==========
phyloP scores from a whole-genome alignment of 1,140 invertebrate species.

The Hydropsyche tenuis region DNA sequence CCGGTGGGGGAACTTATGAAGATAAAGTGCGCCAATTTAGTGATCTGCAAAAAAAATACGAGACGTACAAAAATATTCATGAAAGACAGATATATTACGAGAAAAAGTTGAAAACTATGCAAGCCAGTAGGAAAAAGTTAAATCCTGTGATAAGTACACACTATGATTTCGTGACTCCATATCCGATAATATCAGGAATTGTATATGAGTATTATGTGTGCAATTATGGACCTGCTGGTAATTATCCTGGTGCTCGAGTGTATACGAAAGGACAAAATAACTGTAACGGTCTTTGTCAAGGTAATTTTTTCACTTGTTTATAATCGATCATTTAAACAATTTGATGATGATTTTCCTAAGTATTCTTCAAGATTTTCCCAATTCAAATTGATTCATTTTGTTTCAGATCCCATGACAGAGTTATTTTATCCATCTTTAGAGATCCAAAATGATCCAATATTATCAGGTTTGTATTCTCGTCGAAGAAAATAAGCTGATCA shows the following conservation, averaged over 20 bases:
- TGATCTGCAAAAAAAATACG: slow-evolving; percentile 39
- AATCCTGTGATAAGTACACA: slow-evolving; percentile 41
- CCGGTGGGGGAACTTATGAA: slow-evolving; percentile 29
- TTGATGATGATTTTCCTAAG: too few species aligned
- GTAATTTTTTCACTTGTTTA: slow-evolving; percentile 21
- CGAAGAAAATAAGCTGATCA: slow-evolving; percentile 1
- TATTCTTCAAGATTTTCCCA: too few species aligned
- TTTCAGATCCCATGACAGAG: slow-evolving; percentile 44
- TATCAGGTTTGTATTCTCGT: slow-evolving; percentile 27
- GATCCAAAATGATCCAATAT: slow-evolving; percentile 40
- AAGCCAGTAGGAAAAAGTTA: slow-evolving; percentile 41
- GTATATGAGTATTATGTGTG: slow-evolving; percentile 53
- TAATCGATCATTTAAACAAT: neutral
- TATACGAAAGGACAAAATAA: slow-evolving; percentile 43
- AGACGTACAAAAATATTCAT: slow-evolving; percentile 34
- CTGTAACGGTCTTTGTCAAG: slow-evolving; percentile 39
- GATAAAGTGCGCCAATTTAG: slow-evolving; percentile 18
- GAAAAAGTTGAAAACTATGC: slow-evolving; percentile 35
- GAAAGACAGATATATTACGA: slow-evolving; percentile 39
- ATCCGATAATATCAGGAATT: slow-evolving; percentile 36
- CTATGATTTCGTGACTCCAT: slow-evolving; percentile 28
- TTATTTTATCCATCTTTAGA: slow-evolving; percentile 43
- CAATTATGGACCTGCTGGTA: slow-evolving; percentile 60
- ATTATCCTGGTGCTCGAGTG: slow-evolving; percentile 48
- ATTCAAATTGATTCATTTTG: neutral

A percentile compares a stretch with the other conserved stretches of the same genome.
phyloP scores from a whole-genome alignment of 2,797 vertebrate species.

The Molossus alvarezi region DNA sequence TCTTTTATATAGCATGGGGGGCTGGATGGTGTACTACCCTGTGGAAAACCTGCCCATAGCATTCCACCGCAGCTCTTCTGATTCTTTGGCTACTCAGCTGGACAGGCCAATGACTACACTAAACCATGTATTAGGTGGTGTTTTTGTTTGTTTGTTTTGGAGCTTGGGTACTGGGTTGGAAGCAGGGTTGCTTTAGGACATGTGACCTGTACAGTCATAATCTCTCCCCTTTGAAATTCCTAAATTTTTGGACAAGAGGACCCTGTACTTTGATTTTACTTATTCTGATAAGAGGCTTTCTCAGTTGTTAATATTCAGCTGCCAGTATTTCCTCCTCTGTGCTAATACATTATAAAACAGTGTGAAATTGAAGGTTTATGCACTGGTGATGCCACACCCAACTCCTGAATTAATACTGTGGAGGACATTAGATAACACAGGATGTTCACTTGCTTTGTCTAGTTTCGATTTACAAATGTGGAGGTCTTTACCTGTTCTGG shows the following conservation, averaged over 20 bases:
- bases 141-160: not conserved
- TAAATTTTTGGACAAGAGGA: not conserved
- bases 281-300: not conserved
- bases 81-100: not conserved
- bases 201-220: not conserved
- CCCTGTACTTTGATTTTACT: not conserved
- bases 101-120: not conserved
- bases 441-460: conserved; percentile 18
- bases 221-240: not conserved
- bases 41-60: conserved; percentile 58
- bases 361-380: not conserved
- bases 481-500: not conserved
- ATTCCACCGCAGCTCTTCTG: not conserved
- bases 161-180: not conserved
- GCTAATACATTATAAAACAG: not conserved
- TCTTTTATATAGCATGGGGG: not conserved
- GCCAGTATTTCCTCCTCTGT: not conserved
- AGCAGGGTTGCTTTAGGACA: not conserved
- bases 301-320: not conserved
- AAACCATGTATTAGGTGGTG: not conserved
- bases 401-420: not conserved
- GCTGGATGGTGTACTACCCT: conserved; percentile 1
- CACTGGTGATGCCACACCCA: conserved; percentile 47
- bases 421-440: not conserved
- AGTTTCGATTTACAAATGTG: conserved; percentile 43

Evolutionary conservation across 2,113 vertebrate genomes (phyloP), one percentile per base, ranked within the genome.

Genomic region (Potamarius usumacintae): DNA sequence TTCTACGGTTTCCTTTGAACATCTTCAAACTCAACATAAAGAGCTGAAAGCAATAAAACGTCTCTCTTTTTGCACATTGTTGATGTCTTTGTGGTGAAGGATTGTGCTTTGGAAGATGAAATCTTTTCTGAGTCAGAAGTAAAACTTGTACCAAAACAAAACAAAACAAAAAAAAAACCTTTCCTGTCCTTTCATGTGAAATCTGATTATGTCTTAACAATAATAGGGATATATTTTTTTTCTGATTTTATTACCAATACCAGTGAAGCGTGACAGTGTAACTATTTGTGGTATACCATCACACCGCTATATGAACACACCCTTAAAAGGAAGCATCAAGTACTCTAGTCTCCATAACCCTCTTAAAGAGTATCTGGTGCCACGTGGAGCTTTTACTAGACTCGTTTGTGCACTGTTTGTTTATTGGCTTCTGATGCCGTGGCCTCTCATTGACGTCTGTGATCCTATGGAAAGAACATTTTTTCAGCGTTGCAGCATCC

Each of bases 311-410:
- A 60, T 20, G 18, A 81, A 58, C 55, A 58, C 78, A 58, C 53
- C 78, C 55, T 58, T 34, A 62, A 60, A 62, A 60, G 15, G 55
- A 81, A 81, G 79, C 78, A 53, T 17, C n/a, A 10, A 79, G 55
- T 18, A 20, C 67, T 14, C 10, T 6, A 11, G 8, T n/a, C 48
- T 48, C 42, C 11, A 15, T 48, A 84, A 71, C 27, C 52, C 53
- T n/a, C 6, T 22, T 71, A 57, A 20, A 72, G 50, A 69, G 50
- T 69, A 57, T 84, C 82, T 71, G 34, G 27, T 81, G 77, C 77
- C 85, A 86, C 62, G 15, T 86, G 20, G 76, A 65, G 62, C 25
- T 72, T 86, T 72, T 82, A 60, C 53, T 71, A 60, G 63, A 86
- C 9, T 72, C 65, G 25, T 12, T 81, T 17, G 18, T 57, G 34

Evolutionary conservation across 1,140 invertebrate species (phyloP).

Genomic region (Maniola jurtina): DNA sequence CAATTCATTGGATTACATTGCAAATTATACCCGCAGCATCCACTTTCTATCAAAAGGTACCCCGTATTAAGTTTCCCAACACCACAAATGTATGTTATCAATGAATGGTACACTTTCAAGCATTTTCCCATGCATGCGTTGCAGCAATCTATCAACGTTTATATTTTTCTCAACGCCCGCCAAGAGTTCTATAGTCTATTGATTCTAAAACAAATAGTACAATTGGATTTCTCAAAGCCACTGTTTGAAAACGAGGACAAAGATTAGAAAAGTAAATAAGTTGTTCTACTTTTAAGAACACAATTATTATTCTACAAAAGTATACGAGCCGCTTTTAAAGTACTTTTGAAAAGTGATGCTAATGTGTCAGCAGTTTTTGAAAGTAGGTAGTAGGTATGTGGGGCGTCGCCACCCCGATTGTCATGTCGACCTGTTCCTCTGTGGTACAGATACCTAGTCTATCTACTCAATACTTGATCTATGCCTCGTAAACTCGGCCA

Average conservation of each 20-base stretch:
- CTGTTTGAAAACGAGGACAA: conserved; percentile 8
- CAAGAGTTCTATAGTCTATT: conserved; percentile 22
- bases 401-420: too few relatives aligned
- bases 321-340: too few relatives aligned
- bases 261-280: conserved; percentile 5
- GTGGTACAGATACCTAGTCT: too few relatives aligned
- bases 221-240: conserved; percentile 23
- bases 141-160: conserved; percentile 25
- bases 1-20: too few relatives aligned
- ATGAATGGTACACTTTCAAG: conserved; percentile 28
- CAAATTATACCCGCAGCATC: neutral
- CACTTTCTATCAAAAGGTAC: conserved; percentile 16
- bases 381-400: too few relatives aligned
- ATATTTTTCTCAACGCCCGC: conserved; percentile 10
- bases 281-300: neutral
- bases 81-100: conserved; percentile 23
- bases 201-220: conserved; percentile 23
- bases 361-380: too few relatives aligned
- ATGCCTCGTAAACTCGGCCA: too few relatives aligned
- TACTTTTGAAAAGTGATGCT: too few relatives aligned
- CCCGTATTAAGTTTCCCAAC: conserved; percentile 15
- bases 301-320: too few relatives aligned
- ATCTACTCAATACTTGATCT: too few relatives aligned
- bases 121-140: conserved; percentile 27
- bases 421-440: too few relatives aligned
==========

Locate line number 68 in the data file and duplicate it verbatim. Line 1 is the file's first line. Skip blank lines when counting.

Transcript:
- C 9, T 72, C 65, G 25, T 12, T 81, T 17, G 18, T 57, G 34